Yeah, it’s part of the backup’s job description, but that does not mean it’s easy, right?

Flynn smiled softly.

“You’re into every play, you know every play that’s run, so you’re still into it, and you’re looking at the cards on the sidelines so you have a good feeling for what they’re trying to do defensively,” he said. “And as much as you can, you try to keep your body as warm as you can. You can get a little cold out there physically, but once you’re in there, the adrenaline starts pumping and it kind of takes care of itself.”

Flynn, who last week started taking reps as a holder for place-kicker Sebastian Janikowski, is making $6.5 million this season. He was general manager Reggie McKenzie’s guy, the presumptive starter after being acquired from Seattle following a year watching then-rookie Russell Wilson dazzle for the Seahawks.

It has been tough, then, for the competitor in Flynn to watch history repeat itself, with Pryor surprising even McKenzie to win the gig after Flynn’s sore elbow betrayed him in camp, right?

“It’s definitely tough,” Flynn allowed. “I don’t know if this is the time or place to talk about that … let’s just keep it about Denver, and we’ve got to get better than that.”

And therein lies the rub.

Pryor’s concussion brings the whole sordid tale to the surface. Just in time for Washington to come to town with its just-as-damaged-goods young quarterback in Robert Griffin III.

Just don’t ask Allen about that matchup … yet.

Rapid Reaction: Broncos 37, Raiders 21

September, 23, 2013
9/23/13
11:44
PM ET

 
DENVER – A few thoughts on the Oakland Raiders' 37-21 loss to the Denver Broncos:

What it means: Under the brightest lights a regular-season game can provide, the Raiders showed they are not yet ready for prime time. Not when Peyton Manning is at his peak. Manning carved the Raiders up Monday, at one time completing 15 consecutive passes en route to throwing for 374 yards on 32-of-37 passing with three touchdowns. The defense was simply worn down, and the offense did not come to life until it was too late. And Terrelle Pryor took a nasty blow on a helmet-to-helmet hit by Wesley Woodyard late in the fourth quarter. Though Pryor stayed in the game for another play, he left for the locker room and was replaced by Matt Flynn.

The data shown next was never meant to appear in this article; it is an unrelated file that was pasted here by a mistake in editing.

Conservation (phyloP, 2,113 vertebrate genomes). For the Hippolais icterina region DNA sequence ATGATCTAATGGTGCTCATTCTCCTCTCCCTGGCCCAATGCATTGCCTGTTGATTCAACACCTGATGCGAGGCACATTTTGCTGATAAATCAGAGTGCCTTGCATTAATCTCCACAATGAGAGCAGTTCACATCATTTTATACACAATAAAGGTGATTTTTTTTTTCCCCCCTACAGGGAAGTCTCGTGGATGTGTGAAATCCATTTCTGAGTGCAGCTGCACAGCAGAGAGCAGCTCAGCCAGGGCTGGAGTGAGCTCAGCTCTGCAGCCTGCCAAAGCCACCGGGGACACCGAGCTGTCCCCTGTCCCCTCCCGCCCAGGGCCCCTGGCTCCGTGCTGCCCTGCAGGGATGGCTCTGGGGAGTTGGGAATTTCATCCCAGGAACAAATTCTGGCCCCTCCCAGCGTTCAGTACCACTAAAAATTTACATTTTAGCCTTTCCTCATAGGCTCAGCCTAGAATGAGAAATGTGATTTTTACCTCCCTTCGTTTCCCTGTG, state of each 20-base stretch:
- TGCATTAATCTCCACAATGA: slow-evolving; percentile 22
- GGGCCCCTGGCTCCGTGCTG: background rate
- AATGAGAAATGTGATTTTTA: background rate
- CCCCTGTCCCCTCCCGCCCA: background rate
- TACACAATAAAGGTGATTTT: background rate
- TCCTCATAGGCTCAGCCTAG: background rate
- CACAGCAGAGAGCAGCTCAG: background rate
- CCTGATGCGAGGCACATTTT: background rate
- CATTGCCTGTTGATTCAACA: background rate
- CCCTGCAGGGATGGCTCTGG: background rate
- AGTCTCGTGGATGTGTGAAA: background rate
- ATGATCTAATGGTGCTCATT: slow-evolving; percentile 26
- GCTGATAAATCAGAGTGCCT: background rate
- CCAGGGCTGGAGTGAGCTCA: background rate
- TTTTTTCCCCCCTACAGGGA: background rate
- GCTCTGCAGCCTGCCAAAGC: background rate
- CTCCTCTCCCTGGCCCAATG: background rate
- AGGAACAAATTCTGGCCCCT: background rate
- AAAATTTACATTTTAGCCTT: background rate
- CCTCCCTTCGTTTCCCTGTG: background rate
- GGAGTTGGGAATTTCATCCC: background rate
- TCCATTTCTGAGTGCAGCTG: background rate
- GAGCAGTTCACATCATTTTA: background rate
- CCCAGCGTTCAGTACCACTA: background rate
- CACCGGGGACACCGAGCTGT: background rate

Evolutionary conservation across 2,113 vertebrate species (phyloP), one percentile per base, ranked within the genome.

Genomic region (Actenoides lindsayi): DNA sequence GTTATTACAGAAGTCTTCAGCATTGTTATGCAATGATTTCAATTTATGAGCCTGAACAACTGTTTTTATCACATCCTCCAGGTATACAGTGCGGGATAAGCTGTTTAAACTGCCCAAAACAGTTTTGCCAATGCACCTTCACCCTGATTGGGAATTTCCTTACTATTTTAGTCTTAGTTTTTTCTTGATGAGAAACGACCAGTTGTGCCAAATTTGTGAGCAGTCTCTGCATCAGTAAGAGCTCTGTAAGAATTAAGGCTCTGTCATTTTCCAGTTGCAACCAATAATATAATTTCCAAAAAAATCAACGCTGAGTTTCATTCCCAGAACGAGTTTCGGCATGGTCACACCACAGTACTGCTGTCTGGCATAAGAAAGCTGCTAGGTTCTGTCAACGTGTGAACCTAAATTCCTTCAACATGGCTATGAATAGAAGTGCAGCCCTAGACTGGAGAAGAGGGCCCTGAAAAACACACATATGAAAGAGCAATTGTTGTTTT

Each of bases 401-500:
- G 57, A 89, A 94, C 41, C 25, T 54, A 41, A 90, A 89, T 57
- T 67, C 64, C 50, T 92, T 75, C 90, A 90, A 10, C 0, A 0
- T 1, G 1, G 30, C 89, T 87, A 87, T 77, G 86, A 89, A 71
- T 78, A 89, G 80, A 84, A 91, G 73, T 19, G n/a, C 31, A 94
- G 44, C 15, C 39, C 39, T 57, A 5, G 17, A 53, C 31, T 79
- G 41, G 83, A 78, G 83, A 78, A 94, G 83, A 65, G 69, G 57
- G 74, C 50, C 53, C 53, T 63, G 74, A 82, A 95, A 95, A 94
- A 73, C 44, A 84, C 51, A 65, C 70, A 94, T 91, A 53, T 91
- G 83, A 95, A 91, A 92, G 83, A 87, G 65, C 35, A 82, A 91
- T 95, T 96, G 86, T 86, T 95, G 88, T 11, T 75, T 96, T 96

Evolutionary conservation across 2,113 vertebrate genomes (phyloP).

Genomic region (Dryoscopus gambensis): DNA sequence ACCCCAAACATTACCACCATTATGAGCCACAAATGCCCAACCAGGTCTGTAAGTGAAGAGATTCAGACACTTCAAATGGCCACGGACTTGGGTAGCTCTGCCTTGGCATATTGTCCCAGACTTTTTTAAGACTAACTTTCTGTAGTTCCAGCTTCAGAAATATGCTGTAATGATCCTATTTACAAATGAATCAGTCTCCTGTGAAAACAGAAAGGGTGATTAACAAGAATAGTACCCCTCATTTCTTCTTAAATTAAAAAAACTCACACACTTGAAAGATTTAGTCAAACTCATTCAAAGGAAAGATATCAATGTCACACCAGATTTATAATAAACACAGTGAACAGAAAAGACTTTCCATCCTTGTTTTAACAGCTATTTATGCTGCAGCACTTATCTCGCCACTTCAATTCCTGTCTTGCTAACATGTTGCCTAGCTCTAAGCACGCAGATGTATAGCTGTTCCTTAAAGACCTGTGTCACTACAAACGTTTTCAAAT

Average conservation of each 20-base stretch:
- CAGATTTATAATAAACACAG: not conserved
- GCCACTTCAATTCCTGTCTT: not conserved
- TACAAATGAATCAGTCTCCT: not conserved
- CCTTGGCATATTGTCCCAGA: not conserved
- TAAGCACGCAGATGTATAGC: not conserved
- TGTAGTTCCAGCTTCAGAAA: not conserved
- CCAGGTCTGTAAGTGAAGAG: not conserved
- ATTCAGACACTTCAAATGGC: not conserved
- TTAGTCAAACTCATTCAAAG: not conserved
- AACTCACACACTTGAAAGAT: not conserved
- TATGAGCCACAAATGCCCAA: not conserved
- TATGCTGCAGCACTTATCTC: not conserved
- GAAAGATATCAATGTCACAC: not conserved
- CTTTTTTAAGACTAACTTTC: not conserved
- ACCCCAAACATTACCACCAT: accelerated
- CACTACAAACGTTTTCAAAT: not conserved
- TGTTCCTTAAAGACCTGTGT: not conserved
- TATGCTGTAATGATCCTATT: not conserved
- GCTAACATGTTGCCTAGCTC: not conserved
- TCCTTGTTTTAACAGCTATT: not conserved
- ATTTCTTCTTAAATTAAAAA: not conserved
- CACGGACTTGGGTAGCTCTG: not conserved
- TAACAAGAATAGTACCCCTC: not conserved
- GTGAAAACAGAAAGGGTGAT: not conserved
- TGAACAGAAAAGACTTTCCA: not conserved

Stock watch: Falling -- Darren McFadden. A week after rushing for 129 yards on 19 carries, McFadden was stopped time and again by the Broncos, who stuffed the box and dared the Raiders to beat them with the pass. Through three quarters, McFadden had just 8 yards on 10 carries; he finished with 9 yards on 12 attempts. He finished with more yards passing.

Why not try the FG?: Sebastian Janikowski kicked a record-tying 63-yard field goal in the Mile High air here two years ago, so what about 15 more feet into the closed end of the stadium to close the first half? Instead, coach Dennis Allen had Pryor drop back for a Hail Mary … and the play, and half, ended with a dispiriting sack.

Trickery: No, McFadden could not get it going on the ground. So he went to the air. Taking a pitch from Pryor, McFadden rolled to the right, stepped up and fired a perfect spiral to fullback Marcel Reece for a 16-yard touchdown pass that got the Raiders (1-2) within 30-14 late in the third quarter. It was the eighth TD pass by a Raiders running back, along with Marcus Allen (4), Harvey Williams (2) and Tony Teresa (1), the first since Williams in 1996.

What's next: The Raiders (1-2) host Washington on a short work week. Washington is 0-3 for the first time since 2001. The teams have traded victories in their past four meetings, Oakland winning in 1995 and 2005, Washington winning in 1998 and 2009.